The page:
The Netherlands is a water-rich country built on soft soils. Climate change, major societal and economic transitions, such as the energy transition, are approaching us and require space. It is time to consider the long-term consequences of climate change, and to integrate these into transition pathways for spatial planning in the Netherlands. Therefore, we need to ask ourselves some major questions: do we still want to build in low-lying polders? Where can we reserve space for the draining and storage of water, for housing, nature, and agriculture? How do we organize the subsurface better, which functions do not combine well, and where can we combine functions?

Spatial planning ‘on water basis’

Deltares has worked hard with partners to develop this sustainable perspective and successfully address it on the policy agenda. We have translated our knowledge base about the water system and the subsurface, which we have carefully built up in recent years, into interactive maps in the publication ‘On Water Basis’ (Op Waterbasis). In this essay, we provide insight into where and when bottlenecks occur and how we can anticipate climate change and facilitate systemic transitions through planning and design. We show that there is room in the Netherlands for a different perspective.

Our subsurface is already too soft for various uses, increasingly too wet or too dry, and in the long run too salty or dangerous. As a result, water and subsurface systems will no longer be able to provide the required ecosystem services, such as efficient food production or the basis for future-proof housing. A water-based spatial redesign can provide an answer to this. Lessons from the essay have been adopted by national government and from advice given by the Delta Program to the Delta Commissioner, on climate adaptation in relation to the extensive need for housing.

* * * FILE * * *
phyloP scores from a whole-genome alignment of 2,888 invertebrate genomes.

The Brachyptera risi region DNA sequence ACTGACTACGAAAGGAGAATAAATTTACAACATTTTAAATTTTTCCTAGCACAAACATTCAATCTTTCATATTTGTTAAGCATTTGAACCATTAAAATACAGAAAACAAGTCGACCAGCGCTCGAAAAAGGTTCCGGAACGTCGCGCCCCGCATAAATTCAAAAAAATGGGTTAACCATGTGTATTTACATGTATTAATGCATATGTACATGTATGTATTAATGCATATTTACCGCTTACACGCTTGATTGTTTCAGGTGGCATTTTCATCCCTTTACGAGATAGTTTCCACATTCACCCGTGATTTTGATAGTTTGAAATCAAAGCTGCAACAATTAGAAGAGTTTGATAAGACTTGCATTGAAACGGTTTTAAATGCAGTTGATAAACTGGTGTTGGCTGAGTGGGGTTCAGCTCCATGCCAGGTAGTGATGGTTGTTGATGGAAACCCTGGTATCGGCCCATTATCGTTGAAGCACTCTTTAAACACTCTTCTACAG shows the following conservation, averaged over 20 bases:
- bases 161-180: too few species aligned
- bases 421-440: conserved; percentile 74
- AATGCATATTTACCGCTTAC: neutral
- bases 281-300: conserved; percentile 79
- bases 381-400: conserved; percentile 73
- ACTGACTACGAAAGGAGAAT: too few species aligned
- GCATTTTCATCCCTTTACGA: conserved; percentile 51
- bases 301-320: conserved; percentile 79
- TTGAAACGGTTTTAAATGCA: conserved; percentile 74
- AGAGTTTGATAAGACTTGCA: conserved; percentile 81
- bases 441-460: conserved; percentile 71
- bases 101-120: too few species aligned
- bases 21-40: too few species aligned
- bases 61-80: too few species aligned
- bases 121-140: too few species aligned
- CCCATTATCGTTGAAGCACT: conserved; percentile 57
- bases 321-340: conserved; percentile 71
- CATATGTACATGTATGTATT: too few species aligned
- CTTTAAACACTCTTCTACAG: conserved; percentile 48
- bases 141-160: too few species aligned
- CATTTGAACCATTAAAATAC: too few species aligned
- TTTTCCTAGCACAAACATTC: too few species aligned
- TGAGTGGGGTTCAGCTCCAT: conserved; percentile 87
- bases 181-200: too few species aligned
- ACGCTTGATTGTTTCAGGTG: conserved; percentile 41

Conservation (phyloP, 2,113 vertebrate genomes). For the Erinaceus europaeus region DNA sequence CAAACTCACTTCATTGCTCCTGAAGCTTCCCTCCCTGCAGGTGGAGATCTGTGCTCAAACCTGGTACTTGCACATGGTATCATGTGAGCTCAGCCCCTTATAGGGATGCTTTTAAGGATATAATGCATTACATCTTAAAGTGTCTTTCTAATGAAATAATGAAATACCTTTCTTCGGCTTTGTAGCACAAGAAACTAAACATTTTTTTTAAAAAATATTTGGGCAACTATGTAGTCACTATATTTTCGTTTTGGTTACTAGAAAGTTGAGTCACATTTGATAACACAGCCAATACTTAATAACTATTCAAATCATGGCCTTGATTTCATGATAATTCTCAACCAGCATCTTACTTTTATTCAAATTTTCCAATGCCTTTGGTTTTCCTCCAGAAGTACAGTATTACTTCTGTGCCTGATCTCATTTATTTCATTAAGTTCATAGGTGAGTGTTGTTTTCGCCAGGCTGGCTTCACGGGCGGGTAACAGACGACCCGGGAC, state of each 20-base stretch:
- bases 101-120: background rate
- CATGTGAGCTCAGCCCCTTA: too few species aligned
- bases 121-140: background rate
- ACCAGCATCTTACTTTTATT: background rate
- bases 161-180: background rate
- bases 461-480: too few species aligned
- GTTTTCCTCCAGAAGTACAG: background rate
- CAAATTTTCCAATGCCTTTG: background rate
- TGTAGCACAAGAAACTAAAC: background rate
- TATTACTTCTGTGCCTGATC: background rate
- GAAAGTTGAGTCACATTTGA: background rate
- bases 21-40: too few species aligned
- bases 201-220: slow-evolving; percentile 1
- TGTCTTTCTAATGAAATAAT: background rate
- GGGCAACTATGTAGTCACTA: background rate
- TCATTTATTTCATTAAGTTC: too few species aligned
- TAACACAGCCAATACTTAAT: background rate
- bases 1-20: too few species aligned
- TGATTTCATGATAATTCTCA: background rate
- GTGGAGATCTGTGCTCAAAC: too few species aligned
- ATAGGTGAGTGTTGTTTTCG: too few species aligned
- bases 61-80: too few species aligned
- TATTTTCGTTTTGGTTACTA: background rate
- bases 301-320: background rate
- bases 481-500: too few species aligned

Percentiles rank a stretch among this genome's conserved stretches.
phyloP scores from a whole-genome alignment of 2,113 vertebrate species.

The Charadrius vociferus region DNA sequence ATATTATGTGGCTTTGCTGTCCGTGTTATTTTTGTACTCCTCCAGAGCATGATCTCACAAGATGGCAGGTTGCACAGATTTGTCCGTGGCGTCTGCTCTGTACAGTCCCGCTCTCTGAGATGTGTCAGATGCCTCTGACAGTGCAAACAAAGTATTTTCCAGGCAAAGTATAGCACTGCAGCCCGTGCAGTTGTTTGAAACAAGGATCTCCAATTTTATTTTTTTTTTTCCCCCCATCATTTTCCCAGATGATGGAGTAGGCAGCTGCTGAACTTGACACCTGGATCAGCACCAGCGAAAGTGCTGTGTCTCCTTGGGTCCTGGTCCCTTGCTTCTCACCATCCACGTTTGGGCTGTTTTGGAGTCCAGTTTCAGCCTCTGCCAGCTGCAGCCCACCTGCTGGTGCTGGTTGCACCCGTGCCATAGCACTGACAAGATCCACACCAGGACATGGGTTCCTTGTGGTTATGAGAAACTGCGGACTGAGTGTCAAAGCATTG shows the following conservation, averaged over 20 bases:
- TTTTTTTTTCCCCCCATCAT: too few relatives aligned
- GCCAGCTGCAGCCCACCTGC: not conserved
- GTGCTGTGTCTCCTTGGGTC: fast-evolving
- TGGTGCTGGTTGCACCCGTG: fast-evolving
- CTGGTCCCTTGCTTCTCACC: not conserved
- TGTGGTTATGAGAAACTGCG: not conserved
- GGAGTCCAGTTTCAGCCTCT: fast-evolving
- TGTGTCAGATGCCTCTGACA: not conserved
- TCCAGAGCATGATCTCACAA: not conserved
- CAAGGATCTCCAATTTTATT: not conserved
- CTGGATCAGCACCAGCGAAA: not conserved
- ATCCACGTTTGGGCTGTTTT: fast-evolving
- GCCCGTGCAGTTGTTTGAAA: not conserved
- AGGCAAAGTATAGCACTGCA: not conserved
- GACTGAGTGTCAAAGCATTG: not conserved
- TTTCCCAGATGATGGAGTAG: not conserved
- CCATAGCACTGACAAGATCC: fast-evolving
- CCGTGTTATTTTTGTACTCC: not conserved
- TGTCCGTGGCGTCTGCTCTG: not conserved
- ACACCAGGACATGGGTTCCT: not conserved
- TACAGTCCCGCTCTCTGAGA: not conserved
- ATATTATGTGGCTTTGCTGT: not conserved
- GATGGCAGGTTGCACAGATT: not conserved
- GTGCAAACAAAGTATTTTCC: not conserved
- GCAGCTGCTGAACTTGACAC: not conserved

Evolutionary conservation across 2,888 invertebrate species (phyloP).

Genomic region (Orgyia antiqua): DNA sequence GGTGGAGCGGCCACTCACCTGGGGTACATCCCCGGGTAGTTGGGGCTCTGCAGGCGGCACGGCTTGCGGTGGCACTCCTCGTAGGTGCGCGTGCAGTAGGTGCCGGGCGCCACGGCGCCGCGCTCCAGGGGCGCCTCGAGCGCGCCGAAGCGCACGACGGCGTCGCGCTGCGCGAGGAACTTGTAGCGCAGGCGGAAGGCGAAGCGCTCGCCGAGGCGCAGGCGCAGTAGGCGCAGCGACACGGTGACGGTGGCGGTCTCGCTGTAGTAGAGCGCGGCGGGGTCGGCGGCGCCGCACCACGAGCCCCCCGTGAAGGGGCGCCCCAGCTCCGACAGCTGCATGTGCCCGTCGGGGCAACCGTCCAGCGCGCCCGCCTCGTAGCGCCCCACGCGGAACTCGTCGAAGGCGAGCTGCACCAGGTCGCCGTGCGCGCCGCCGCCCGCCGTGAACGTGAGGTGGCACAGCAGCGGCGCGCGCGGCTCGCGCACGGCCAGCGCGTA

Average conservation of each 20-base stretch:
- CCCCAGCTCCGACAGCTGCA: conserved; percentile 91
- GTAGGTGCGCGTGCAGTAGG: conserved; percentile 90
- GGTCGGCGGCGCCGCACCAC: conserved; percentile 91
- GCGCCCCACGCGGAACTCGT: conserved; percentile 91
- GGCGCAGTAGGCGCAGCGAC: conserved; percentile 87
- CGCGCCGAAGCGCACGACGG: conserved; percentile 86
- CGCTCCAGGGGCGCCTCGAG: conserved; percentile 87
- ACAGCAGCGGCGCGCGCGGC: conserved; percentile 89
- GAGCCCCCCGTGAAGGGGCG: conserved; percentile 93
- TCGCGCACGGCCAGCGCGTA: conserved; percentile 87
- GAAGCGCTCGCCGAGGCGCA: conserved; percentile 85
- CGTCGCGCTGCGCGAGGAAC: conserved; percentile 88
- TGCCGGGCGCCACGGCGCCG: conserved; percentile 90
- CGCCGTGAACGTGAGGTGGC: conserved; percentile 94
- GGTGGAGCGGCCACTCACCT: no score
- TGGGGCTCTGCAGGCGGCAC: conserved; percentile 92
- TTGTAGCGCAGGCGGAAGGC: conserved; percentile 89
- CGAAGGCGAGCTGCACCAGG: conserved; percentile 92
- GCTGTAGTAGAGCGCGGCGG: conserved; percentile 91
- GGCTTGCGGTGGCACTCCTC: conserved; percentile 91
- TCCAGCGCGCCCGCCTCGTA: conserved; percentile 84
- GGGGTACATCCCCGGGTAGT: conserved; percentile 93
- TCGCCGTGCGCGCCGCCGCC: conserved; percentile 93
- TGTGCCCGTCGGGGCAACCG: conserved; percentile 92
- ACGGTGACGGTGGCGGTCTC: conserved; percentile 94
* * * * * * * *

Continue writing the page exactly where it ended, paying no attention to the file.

Water-Based provides an accurate description of the boundaries and preconditions resulting from the soil and water system. It is important for us to have a clear picture in this respect so that water and the subsurface can guide the choices we make about spatial planning. In this way, we make sure that we follow a climate-robust approach every time we put a spade in the ground, preventing damage and problems for generations to come.

Peter Glas, Delta Commissioner

Realising impact

Adopting the statement 'Water and subsurface as a leading principle in spatial planning', is a great start. How will we now realize this ambition? Together with the Delta Program and ministries, we are looking on a larger time- and spatial scale at spatial planning across the Netherlands. We are also translating knowledge into regional scale suitability maps (rural and urban area) and, together with regional authorities, looking at their use in regional policy processes.

In the Municipal Environmental Policy for Soil and Subsurface, Deltares worked together with regional authorities and municipalities to identify bottlenecks from the subsurface and (ground)water system, and how they can be addressed in their spatial planning policy. Difficult trade-offs will have to be made, because not all functions fit into the current space. Through cross-sectoral co-operation we can realize integrated solutions for societal challenges, taking into account the subsurface and water system.

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